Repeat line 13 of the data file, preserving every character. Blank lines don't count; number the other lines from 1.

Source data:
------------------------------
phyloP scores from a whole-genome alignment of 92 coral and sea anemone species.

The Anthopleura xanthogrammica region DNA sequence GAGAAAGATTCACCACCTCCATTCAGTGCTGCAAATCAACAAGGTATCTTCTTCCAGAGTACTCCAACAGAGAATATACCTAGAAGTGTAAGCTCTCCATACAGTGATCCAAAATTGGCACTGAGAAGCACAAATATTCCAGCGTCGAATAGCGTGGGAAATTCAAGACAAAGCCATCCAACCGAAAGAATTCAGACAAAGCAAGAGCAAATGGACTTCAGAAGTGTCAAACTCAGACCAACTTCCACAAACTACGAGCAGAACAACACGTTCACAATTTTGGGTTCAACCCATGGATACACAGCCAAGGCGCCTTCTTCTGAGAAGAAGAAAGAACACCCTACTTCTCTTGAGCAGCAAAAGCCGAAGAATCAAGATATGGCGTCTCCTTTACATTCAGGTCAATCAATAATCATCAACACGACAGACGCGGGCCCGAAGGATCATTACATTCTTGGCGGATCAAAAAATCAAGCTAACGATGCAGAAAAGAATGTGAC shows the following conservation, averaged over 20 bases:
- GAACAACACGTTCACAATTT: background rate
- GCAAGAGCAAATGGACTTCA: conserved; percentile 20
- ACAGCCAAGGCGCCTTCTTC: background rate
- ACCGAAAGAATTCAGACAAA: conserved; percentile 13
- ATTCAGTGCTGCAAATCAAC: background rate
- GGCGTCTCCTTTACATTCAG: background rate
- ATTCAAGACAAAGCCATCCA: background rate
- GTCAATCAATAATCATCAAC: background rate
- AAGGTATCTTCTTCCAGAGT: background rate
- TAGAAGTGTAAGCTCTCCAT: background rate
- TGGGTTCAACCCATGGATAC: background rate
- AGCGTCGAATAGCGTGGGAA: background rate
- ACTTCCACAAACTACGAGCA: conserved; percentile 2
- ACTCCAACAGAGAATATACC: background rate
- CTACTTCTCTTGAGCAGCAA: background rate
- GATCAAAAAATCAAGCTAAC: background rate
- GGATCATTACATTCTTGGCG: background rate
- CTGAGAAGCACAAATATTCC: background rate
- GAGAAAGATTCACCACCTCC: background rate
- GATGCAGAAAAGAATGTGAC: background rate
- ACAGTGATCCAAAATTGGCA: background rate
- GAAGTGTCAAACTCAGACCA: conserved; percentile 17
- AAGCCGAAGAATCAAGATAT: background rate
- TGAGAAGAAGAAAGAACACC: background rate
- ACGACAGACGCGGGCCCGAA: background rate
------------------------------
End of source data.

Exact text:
- TGGGTTCAACCCATGGATAC: background rate